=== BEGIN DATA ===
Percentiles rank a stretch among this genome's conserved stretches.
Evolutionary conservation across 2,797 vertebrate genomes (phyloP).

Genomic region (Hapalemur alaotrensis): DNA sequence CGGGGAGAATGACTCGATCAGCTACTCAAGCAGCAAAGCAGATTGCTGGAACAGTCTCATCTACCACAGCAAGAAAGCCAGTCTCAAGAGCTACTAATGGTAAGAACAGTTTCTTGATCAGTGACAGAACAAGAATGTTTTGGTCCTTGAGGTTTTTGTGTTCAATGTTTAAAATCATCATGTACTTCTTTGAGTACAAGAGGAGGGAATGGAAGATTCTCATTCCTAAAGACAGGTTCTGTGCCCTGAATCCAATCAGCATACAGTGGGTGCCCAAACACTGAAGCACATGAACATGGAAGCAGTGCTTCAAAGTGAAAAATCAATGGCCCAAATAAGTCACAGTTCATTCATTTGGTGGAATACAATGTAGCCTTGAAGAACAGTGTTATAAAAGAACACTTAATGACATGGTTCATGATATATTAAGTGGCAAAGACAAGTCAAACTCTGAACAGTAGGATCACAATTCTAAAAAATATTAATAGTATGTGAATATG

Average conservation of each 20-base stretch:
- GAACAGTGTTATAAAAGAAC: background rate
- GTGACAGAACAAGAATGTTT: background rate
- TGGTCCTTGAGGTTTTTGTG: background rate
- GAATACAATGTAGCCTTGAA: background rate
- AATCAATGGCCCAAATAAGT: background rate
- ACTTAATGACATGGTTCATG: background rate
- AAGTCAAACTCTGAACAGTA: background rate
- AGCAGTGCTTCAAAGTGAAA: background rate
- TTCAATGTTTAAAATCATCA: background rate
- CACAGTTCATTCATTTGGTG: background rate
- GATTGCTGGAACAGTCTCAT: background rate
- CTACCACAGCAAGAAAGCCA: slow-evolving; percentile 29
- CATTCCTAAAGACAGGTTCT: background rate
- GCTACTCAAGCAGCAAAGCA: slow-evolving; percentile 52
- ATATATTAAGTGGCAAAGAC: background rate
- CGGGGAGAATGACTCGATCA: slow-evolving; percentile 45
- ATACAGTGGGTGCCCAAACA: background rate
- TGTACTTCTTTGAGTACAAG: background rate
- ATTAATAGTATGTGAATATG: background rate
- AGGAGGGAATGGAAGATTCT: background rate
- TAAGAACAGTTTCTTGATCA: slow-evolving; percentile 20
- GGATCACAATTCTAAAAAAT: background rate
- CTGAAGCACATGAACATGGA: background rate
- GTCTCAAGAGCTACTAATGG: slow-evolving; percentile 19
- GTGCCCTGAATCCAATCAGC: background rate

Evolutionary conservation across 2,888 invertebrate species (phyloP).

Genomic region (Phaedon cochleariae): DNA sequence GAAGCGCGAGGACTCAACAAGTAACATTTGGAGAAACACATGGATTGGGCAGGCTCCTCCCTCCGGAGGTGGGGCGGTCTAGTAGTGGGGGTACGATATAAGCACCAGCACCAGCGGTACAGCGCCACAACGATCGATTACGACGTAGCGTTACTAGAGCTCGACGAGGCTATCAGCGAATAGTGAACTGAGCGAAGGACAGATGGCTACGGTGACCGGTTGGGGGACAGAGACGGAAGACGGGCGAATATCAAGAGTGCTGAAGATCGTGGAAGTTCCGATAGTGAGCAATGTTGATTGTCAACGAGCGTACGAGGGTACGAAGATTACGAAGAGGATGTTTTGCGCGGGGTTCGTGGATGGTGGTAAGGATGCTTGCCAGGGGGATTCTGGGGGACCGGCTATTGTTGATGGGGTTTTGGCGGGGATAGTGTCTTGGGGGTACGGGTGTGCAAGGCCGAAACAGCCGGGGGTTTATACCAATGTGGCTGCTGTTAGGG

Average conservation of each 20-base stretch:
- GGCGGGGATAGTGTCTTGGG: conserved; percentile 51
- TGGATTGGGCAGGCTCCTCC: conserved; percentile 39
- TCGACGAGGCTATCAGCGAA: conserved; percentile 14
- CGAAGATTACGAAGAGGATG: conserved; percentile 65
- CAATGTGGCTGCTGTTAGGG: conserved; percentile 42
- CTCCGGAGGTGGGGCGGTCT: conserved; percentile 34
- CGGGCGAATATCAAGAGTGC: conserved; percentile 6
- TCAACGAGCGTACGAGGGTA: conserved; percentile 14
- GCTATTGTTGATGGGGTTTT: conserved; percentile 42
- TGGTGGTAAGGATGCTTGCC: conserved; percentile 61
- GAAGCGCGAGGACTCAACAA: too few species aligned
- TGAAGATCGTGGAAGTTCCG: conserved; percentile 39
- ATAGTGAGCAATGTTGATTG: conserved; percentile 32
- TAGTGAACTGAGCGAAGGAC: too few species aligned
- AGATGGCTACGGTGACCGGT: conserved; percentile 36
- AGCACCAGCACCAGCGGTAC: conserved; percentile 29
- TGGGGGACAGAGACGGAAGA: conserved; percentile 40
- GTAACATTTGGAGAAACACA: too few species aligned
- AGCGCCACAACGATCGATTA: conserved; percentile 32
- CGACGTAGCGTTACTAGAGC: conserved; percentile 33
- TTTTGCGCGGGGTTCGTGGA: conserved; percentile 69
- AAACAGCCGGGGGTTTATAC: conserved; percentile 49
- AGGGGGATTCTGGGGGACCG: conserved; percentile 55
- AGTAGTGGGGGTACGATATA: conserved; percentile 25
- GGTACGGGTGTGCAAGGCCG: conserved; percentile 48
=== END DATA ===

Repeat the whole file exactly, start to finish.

Percentiles rank a stretch among this genome's conserved stretches.
Evolutionary conservation across 2,797 vertebrate genomes (phyloP).

Genomic region (Hapalemur alaotrensis): DNA sequence CGGGGAGAATGACTCGATCAGCTACTCAAGCAGCAAAGCAGATTGCTGGAACAGTCTCATCTACCACAGCAAGAAAGCCAGTCTCAAGAGCTACTAATGGTAAGAACAGTTTCTTGATCAGTGACAGAACAAGAATGTTTTGGTCCTTGAGGTTTTTGTGTTCAATGTTTAAAATCATCATGTACTTCTTTGAGTACAAGAGGAGGGAATGGAAGATTCTCATTCCTAAAGACAGGTTCTGTGCCCTGAATCCAATCAGCATACAGTGGGTGCCCAAACACTGAAGCACATGAACATGGAAGCAGTGCTTCAAAGTGAAAAATCAATGGCCCAAATAAGTCACAGTTCATTCATTTGGTGGAATACAATGTAGCCTTGAAGAACAGTGTTATAAAAGAACACTTAATGACATGGTTCATGATATATTAAGTGGCAAAGACAAGTCAAACTCTGAACAGTAGGATCACAATTCTAAAAAATATTAATAGTATGTGAATATG

Average conservation of each 20-base stretch:
- GAACAGTGTTATAAAAGAAC: background rate
- GTGACAGAACAAGAATGTTT: background rate
- TGGTCCTTGAGGTTTTTGTG: background rate
- GAATACAATGTAGCCTTGAA: background rate
- AATCAATGGCCCAAATAAGT: background rate
- ACTTAATGACATGGTTCATG: background rate
- AAGTCAAACTCTGAACAGTA: background rate
- AGCAGTGCTTCAAAGTGAAA: background rate
- TTCAATGTTTAAAATCATCA: background rate
- CACAGTTCATTCATTTGGTG: background rate
- GATTGCTGGAACAGTCTCAT: background rate
- CTACCACAGCAAGAAAGCCA: slow-evolving; percentile 29
- CATTCCTAAAGACAGGTTCT: background rate
- GCTACTCAAGCAGCAAAGCA: slow-evolving; percentile 52
- ATATATTAAGTGGCAAAGAC: background rate
- CGGGGAGAATGACTCGATCA: slow-evolving; percentile 45
- ATACAGTGGGTGCCCAAACA: background rate
- TGTACTTCTTTGAGTACAAG: background rate
- ATTAATAGTATGTGAATATG: background rate
- AGGAGGGAATGGAAGATTCT: background rate
- TAAGAACAGTTTCTTGATCA: slow-evolving; percentile 20
- GGATCACAATTCTAAAAAAT: background rate
- CTGAAGCACATGAACATGGA: background rate
- GTCTCAAGAGCTACTAATGG: slow-evolving; percentile 19
- GTGCCCTGAATCCAATCAGC: background rate

Evolutionary conservation across 2,888 invertebrate species (phyloP).

Genomic region (Phaedon cochleariae): DNA sequence GAAGCGCGAGGACTCAACAAGTAACATTTGGAGAAACACATGGATTGGGCAGGCTCCTCCCTCCGGAGGTGGGGCGGTCTAGTAGTGGGGGTACGATATAAGCACCAGCACCAGCGGTACAGCGCCACAACGATCGATTACGACGTAGCGTTACTAGAGCTCGACGAGGCTATCAGCGAATAGTGAACTGAGCGAAGGACAGATGGCTACGGTGACCGGTTGGGGGACAGAGACGGAAGACGGGCGAATATCAAGAGTGCTGAAGATCGTGGAAGTTCCGATAGTGAGCAATGTTGATTGTCAACGAGCGTACGAGGGTACGAAGATTACGAAGAGGATGTTTTGCGCGGGGTTCGTGGATGGTGGTAAGGATGCTTGCCAGGGGGATTCTGGGGGACCGGCTATTGTTGATGGGGTTTTGGCGGGGATAGTGTCTTGGGGGTACGGGTGTGCAAGGCCGAAACAGCCGGGGGTTTATACCAATGTGGCTGCTGTTAGGG

Average conservation of each 20-base stretch:
- GGCGGGGATAGTGTCTTGGG: conserved; percentile 51
- TGGATTGGGCAGGCTCCTCC: conserved; percentile 39
- TCGACGAGGCTATCAGCGAA: conserved; percentile 14
- CGAAGATTACGAAGAGGATG: conserved; percentile 65
- CAATGTGGCTGCTGTTAGGG: conserved; percentile 42
- CTCCGGAGGTGGGGCGGTCT: conserved; percentile 34
- CGGGCGAATATCAAGAGTGC: conserved; percentile 6
- TCAACGAGCGTACGAGGGTA: conserved; percentile 14
- GCTATTGTTGATGGGGTTTT: conserved; percentile 42
- TGGTGGTAAGGATGCTTGCC: conserved; percentile 61
- GAAGCGCGAGGACTCAACAA: too few species aligned
- TGAAGATCGTGGAAGTTCCG: conserved; percentile 39
- ATAGTGAGCAATGTTGATTG: conserved; percentile 32
- TAGTGAACTGAGCGAAGGAC: too few species aligned
- AGATGGCTACGGTGACCGGT: conserved; percentile 36
- AGCACCAGCACCAGCGGTAC: conserved; percentile 29
- TGGGGGACAGAGACGGAAGA: conserved; percentile 40
- GTAACATTTGGAGAAACACA: too few species aligned
- AGCGCCACAACGATCGATTA: conserved; percentile 32
- CGACGTAGCGTTACTAGAGC: conserved; percentile 33
- TTTTGCGCGGGGTTCGTGGA: conserved; percentile 69
- AAACAGCCGGGGGTTTATAC: conserved; percentile 49
- AGGGGGATTCTGGGGGACCG: conserved; percentile 55
- AGTAGTGGGGGTACGATATA: conserved; percentile 25
- GGTACGGGTGTGCAAGGCCG: conserved; percentile 48